Specialisation is one way of beating competition. Rekha Purie's Art Today banks on lavish display space apart from its chi chi social connections, Siddharth and Meena Tagore, proprietors of the newly-opened Art Konsult gallery at Hauz Khas village use patrician pedigree: he's the great nephew of Rabindranath Tagore, she's a relative of the great Ravi Verma, to flog their wares. Eicher Gallery has taken to organising whole seasons of theme-based exhibitions. Gallery Mansur, run by Palka Kapur, Maureen Liebe and employee Jane de Boer, has found its USP in traditional Indian painters; Shobha Bhatia's Gallery Ganesha exhibits mainly Bengal school water colourists; Chaganlal will provide portfolio acquisition, assessment, restoration and resale advice apart from selling at his gallery. This specialist trend will catch on, feels painter Bhupen Khakhar. "Genre, style-specific galleries will have to emerge. Only then can they survive," he says. Vadehra does not fear for his survival: "New York has about 2,000 galleries, Paris and London have a 1,000 each. We have no galleries in state capitals, the NGMA has a measly budget of Rs 30 lakh against ICCR's Rs 20 crore. We need at least 300 galleries to exhibit the works of the 3,000 art graduates we churn out each year. More galleries can do no harm."
Uninformed, glamour-struck, get-rich-quick artists-turned- gallery owners subscribing to unethical trade practices, however, can. "Uninformed owners purvey kitsch because its pretty. Because it sells. Good taste, discrimination, rigour, a sense of history is missing," says Ebrahim Alkazi, director, Art Heritage. That apart, many owners have been known to sell works at prices above those specified by the painter, then pocket the difference as well as the commission. Some are loath to spend money on invites or brochures for exhibitions, others insist on painters sharing costs. "It's their job. We pay commissions for this so why shouldn't they?" fumes an upcoming painter. Badly curated exhibitions of substandard work, a trader's attitude to art is what many painters ascribe to uninformed ownership. "I've seen decorators walk into the Dhoomimal gallery," reveals a disgusted painter "and say ' kucch blue or beige mein dikhaiye ' and attendants showing them canvases like retailers in a cloth shop. This breed of gallery owner is all too common". Vadehra being one example of trader-turned-gallery owner. "A painter as a bachelor in fine arts should only make as much as his non-artist bachelor of arts contemporary: Rs 10,000 a month," he states blandly. "A painter with a masters in fine arts is the equivalent of a business management graduate. Why should he expect to make more than Rs 1.5 lakh a year?" Not gallery owners alone: painters assisting them as 'advisers' are also the bane of fellow painters. These painter 'consultants' are often plain self aggrandising salesmen eager to promote themselves or their cronies. "Half the city's galleries have painters manipulating the proceedings: pushing themselves, sidelining the competition," asserts Desai. As proof of such practices, Khakhar cites the instance of 'adviser' Husain 'advising' Chemould Gallery, Bombay, to remove his work from the display.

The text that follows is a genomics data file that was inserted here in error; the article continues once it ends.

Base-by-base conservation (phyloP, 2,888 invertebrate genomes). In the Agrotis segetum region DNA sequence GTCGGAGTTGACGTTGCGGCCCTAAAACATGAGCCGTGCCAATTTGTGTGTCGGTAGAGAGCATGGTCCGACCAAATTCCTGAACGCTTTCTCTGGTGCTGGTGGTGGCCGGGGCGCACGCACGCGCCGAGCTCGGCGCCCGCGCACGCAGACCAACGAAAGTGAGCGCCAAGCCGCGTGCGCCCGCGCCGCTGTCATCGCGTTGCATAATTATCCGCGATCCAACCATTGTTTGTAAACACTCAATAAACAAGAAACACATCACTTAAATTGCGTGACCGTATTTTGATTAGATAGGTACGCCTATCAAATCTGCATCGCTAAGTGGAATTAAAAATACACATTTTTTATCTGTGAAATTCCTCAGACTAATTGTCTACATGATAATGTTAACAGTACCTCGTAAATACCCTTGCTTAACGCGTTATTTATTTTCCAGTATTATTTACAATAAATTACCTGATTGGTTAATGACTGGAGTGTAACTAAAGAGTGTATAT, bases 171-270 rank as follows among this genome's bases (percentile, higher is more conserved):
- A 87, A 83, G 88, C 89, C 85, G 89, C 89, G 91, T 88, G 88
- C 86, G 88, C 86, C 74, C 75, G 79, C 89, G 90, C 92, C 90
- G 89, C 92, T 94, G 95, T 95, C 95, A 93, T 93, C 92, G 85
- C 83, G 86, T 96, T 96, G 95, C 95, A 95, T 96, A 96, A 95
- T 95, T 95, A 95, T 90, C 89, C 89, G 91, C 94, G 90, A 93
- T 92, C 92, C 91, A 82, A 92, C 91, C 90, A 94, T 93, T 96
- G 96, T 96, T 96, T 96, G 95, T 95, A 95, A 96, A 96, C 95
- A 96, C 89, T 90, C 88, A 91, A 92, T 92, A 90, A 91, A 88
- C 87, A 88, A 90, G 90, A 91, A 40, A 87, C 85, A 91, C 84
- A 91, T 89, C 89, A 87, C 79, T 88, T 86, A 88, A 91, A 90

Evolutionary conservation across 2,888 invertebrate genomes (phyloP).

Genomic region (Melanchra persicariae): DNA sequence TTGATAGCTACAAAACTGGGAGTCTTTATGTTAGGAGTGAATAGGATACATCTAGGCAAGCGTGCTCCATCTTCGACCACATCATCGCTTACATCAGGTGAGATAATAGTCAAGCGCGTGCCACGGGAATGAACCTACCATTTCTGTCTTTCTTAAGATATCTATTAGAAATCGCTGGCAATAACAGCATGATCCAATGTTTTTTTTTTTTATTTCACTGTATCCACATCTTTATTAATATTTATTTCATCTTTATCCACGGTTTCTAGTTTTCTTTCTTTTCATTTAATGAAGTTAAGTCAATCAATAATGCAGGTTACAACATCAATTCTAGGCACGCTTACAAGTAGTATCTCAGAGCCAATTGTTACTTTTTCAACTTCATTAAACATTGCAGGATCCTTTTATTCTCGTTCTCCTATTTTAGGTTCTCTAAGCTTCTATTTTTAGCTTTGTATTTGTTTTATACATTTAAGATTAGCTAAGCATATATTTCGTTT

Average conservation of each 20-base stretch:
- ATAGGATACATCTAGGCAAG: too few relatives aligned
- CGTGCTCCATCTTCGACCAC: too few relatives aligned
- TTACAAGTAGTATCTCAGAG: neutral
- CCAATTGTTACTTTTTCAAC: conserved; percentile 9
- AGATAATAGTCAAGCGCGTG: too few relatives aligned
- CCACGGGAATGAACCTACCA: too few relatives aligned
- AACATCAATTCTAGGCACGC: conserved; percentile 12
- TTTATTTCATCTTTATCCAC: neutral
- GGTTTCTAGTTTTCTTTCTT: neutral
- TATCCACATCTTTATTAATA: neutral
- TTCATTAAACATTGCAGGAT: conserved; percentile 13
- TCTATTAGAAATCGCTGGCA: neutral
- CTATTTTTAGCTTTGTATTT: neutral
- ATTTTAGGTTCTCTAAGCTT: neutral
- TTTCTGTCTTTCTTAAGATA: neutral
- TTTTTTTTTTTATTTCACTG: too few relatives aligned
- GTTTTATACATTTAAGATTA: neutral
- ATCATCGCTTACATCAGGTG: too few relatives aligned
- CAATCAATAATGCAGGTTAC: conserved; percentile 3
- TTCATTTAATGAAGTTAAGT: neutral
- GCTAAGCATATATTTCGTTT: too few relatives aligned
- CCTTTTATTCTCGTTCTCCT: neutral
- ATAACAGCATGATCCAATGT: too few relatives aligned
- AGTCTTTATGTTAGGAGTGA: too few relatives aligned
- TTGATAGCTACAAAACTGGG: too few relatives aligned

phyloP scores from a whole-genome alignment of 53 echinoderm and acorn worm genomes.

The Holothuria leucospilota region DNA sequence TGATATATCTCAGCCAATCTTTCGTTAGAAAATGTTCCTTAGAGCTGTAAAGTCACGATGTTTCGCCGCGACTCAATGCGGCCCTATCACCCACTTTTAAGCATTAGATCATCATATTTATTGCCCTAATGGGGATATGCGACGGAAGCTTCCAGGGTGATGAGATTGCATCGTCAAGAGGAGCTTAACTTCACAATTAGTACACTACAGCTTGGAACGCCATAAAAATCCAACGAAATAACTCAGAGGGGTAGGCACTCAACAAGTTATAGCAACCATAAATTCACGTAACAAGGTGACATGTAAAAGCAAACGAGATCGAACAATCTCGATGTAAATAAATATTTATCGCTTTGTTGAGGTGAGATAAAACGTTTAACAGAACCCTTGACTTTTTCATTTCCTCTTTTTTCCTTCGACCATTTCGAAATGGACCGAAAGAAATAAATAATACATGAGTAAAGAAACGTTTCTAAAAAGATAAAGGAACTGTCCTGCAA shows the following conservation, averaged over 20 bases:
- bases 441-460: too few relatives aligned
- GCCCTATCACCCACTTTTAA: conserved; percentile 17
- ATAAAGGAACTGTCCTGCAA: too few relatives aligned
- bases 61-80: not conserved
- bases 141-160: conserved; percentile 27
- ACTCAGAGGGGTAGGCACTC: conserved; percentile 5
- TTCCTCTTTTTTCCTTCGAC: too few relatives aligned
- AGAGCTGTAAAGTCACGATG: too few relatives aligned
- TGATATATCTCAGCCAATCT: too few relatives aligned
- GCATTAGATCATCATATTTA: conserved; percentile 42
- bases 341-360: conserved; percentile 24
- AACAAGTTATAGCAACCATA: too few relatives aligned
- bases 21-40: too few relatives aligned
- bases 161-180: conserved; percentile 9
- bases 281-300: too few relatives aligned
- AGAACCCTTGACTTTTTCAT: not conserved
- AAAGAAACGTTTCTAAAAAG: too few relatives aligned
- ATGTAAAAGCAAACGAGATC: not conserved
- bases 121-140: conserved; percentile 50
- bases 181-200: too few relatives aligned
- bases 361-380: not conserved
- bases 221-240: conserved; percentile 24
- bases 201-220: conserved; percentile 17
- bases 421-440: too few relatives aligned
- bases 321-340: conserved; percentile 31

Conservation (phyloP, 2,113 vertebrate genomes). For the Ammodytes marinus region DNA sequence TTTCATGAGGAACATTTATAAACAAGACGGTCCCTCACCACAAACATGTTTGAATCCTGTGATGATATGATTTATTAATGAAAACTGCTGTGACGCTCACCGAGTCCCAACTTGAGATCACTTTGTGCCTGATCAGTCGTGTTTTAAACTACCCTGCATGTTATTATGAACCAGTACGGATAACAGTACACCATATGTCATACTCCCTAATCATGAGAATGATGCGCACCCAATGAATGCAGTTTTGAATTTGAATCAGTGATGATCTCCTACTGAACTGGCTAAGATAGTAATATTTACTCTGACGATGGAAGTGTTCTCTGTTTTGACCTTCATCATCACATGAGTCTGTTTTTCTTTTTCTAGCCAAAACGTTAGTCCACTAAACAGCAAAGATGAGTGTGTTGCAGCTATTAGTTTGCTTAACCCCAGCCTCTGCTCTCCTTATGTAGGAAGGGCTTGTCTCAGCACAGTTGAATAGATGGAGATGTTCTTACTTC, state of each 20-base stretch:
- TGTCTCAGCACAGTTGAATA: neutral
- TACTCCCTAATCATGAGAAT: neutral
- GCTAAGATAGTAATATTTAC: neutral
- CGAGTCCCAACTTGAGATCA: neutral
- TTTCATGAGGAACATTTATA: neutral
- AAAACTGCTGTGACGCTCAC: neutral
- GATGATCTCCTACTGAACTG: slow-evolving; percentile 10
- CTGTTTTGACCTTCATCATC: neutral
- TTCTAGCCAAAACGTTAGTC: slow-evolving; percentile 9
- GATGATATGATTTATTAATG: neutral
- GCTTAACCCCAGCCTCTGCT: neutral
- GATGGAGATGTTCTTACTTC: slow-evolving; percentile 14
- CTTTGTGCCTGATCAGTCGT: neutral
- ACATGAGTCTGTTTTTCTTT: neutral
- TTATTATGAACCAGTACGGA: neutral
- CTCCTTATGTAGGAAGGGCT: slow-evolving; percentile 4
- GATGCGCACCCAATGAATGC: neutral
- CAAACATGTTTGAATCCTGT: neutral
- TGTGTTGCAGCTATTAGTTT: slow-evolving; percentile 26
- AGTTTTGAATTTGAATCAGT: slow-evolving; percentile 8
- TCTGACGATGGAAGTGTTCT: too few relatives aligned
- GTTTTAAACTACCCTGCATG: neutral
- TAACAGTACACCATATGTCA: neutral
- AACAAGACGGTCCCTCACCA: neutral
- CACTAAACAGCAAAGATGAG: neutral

But then money and malpractice have always gone together. "Gallery owners keep three prices," reveals another art critic, "one for the naive sucker who buys 'off the rack', another for collectors who are charged a low 15 per cent to 20 per cent premium and given deferred payment options, a third for gallery owners with whom they may have barter arrangements". Not galleries alone. Collectors, too, often make killings on their purchases. Art circles are all abuzz with the story of collector Mahesh Chandra who allegedly bought a Ganesh Pyne for Rs 27,000 last year and sold it for a whopping 3,800 pounds at the Christies auction a couple of months later. "You do strike gold sometimes," quips critic Chopra.
That notwithstanding, he cautions those clambering to join the Gallery Gold Rush: "There are no easy pickings here. Unlike 10 years ago, paintings cost the earth today. The Husain you bought for Rs 50,000 five years ago is sold for Rs 3,00,000, the Gaitonde you sold for Rs 1,50,000 now sells for double that. Paintings are tough to sell. Canvases you've bought up as sure-sell propositions may take months, years, to sell. You can burn your fingers. Which is why as many galleries open as shut down every year". Vadehra feels painters and galleries will have to become more professional if they are to survive. "There will be no room for dilettantes. Owners would need to educate themselves, galleries will have to develop identities, exhibition contracts specifying commissions payable to the gallery, period for which the artist will be bound to the gallery, services provided to artists, will need to be drawn up". At the rate the Art Mart is growing that seems inevitable.